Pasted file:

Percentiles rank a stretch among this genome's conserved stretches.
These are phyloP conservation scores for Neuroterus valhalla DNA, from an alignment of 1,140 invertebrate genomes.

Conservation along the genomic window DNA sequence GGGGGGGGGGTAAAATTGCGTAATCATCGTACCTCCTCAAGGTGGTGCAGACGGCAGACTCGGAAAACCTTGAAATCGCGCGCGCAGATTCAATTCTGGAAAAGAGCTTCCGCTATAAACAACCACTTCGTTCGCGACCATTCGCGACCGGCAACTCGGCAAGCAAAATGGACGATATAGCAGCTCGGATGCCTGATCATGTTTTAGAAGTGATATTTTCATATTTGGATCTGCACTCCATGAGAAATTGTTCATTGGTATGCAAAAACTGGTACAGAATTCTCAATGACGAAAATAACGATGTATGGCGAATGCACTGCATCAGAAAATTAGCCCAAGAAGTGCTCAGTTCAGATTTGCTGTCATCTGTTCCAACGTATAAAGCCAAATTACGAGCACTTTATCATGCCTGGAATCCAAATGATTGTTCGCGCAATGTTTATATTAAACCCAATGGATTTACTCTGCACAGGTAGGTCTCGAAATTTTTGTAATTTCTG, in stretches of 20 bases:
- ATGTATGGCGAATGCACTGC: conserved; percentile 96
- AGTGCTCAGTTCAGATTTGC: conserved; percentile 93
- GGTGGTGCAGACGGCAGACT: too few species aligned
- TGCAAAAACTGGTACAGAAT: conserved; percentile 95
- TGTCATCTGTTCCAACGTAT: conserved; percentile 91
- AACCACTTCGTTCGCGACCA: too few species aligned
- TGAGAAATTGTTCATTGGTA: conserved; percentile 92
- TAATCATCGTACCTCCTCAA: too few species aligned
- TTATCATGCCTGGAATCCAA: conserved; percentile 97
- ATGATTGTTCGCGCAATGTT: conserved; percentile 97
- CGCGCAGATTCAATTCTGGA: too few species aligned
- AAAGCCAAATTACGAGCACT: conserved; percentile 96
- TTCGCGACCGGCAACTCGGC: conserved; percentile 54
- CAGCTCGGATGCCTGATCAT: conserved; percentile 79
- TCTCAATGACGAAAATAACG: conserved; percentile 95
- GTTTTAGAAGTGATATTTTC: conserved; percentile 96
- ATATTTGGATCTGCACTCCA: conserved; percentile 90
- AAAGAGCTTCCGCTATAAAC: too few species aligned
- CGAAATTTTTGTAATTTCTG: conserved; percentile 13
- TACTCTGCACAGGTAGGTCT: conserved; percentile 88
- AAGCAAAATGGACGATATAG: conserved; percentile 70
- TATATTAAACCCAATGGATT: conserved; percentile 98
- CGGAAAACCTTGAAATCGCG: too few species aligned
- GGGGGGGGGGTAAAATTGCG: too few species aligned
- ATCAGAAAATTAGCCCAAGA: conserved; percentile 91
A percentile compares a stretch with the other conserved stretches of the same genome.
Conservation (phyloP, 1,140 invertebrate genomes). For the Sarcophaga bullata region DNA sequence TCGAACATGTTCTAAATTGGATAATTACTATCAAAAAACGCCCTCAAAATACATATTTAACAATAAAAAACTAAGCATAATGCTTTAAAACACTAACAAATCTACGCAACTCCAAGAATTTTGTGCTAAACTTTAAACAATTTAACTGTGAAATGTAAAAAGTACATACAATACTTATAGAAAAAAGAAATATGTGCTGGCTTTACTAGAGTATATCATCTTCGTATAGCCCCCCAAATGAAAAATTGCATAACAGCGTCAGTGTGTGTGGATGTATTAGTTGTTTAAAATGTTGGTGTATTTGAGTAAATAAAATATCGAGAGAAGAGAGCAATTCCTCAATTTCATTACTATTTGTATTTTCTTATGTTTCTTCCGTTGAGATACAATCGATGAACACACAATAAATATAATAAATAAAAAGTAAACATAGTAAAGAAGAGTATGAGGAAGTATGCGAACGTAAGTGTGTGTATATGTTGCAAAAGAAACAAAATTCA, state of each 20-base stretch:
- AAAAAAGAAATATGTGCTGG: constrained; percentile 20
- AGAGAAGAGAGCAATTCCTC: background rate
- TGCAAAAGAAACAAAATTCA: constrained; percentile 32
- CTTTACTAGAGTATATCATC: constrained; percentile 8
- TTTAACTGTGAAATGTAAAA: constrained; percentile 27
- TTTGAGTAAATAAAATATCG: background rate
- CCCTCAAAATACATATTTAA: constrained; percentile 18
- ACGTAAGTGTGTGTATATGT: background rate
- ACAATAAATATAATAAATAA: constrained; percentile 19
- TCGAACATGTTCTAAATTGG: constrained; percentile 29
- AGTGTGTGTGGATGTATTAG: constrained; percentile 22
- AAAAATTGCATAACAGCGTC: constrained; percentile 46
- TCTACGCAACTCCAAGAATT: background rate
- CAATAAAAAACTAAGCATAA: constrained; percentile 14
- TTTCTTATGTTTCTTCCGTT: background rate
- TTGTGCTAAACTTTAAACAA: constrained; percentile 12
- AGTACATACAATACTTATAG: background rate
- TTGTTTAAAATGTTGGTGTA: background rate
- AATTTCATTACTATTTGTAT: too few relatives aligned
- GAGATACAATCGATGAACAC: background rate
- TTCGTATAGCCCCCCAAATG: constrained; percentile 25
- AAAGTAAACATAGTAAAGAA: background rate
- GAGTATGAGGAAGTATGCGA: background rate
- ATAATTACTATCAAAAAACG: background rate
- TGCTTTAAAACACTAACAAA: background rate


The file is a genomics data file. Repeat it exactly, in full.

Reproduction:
Percentiles rank a stretch among this genome's conserved stretches.
These are phyloP conservation scores for Neuroterus valhalla DNA, from an alignment of 1,140 invertebrate genomes.

Conservation along the genomic window DNA sequence GGGGGGGGGGTAAAATTGCGTAATCATCGTACCTCCTCAAGGTGGTGCAGACGGCAGACTCGGAAAACCTTGAAATCGCGCGCGCAGATTCAATTCTGGAAAAGAGCTTCCGCTATAAACAACCACTTCGTTCGCGACCATTCGCGACCGGCAACTCGGCAAGCAAAATGGACGATATAGCAGCTCGGATGCCTGATCATGTTTTAGAAGTGATATTTTCATATTTGGATCTGCACTCCATGAGAAATTGTTCATTGGTATGCAAAAACTGGTACAGAATTCTCAATGACGAAAATAACGATGTATGGCGAATGCACTGCATCAGAAAATTAGCCCAAGAAGTGCTCAGTTCAGATTTGCTGTCATCTGTTCCAACGTATAAAGCCAAATTACGAGCACTTTATCATGCCTGGAATCCAAATGATTGTTCGCGCAATGTTTATATTAAACCCAATGGATTTACTCTGCACAGGTAGGTCTCGAAATTTTTGTAATTTCTG, in stretches of 20 bases:
- ATGTATGGCGAATGCACTGC: conserved; percentile 96
- AGTGCTCAGTTCAGATTTGC: conserved; percentile 93
- GGTGGTGCAGACGGCAGACT: too few species aligned
- TGCAAAAACTGGTACAGAAT: conserved; percentile 95
- TGTCATCTGTTCCAACGTAT: conserved; percentile 91
- AACCACTTCGTTCGCGACCA: too few species aligned
- TGAGAAATTGTTCATTGGTA: conserved; percentile 92
- TAATCATCGTACCTCCTCAA: too few species aligned
- TTATCATGCCTGGAATCCAA: conserved; percentile 97
- ATGATTGTTCGCGCAATGTT: conserved; percentile 97
- CGCGCAGATTCAATTCTGGA: too few species aligned
- AAAGCCAAATTACGAGCACT: conserved; percentile 96
- TTCGCGACCGGCAACTCGGC: conserved; percentile 54
- CAGCTCGGATGCCTGATCAT: conserved; percentile 79
- TCTCAATGACGAAAATAACG: conserved; percentile 95
- GTTTTAGAAGTGATATTTTC: conserved; percentile 96
- ATATTTGGATCTGCACTCCA: conserved; percentile 90
- AAAGAGCTTCCGCTATAAAC: too few species aligned
- CGAAATTTTTGTAATTTCTG: conserved; percentile 13
- TACTCTGCACAGGTAGGTCT: conserved; percentile 88
- AAGCAAAATGGACGATATAG: conserved; percentile 70
- TATATTAAACCCAATGGATT: conserved; percentile 98
- CGGAAAACCTTGAAATCGCG: too few species aligned
- GGGGGGGGGGTAAAATTGCG: too few species aligned
- ATCAGAAAATTAGCCCAAGA: conserved; percentile 91
A percentile compares a stretch with the other conserved stretches of the same genome.
Conservation (phyloP, 1,140 invertebrate genomes). For the Sarcophaga bullata region DNA sequence TCGAACATGTTCTAAATTGGATAATTACTATCAAAAAACGCCCTCAAAATACATATTTAACAATAAAAAACTAAGCATAATGCTTTAAAACACTAACAAATCTACGCAACTCCAAGAATTTTGTGCTAAACTTTAAACAATTTAACTGTGAAATGTAAAAAGTACATACAATACTTATAGAAAAAAGAAATATGTGCTGGCTTTACTAGAGTATATCATCTTCGTATAGCCCCCCAAATGAAAAATTGCATAACAGCGTCAGTGTGTGTGGATGTATTAGTTGTTTAAAATGTTGGTGTATTTGAGTAAATAAAATATCGAGAGAAGAGAGCAATTCCTCAATTTCATTACTATTTGTATTTTCTTATGTTTCTTCCGTTGAGATACAATCGATGAACACACAATAAATATAATAAATAAAAAGTAAACATAGTAAAGAAGAGTATGAGGAAGTATGCGAACGTAAGTGTGTGTATATGTTGCAAAAGAAACAAAATTCA, state of each 20-base stretch:
- AAAAAAGAAATATGTGCTGG: constrained; percentile 20
- AGAGAAGAGAGCAATTCCTC: background rate
- TGCAAAAGAAACAAAATTCA: constrained; percentile 32
- CTTTACTAGAGTATATCATC: constrained; percentile 8
- TTTAACTGTGAAATGTAAAA: constrained; percentile 27
- TTTGAGTAAATAAAATATCG: background rate
- CCCTCAAAATACATATTTAA: constrained; percentile 18
- ACGTAAGTGTGTGTATATGT: background rate
- ACAATAAATATAATAAATAA: constrained; percentile 19
- TCGAACATGTTCTAAATTGG: constrained; percentile 29
- AGTGTGTGTGGATGTATTAG: constrained; percentile 22
- AAAAATTGCATAACAGCGTC: constrained; percentile 46
- TCTACGCAACTCCAAGAATT: background rate
- CAATAAAAAACTAAGCATAA: constrained; percentile 14
- TTTCTTATGTTTCTTCCGTT: background rate
- TTGTGCTAAACTTTAAACAA: constrained; percentile 12
- AGTACATACAATACTTATAG: background rate
- TTGTTTAAAATGTTGGTGTA: background rate
- AATTTCATTACTATTTGTAT: too few relatives aligned
- GAGATACAATCGATGAACAC: background rate
- TTCGTATAGCCCCCCAAATG: constrained; percentile 25
- AAAGTAAACATAGTAAAGAA: background rate
- GAGTATGAGGAAGTATGCGA: background rate
- ATAATTACTATCAAAAAACG: background rate
- TGCTTTAAAACACTAACAAA: background rate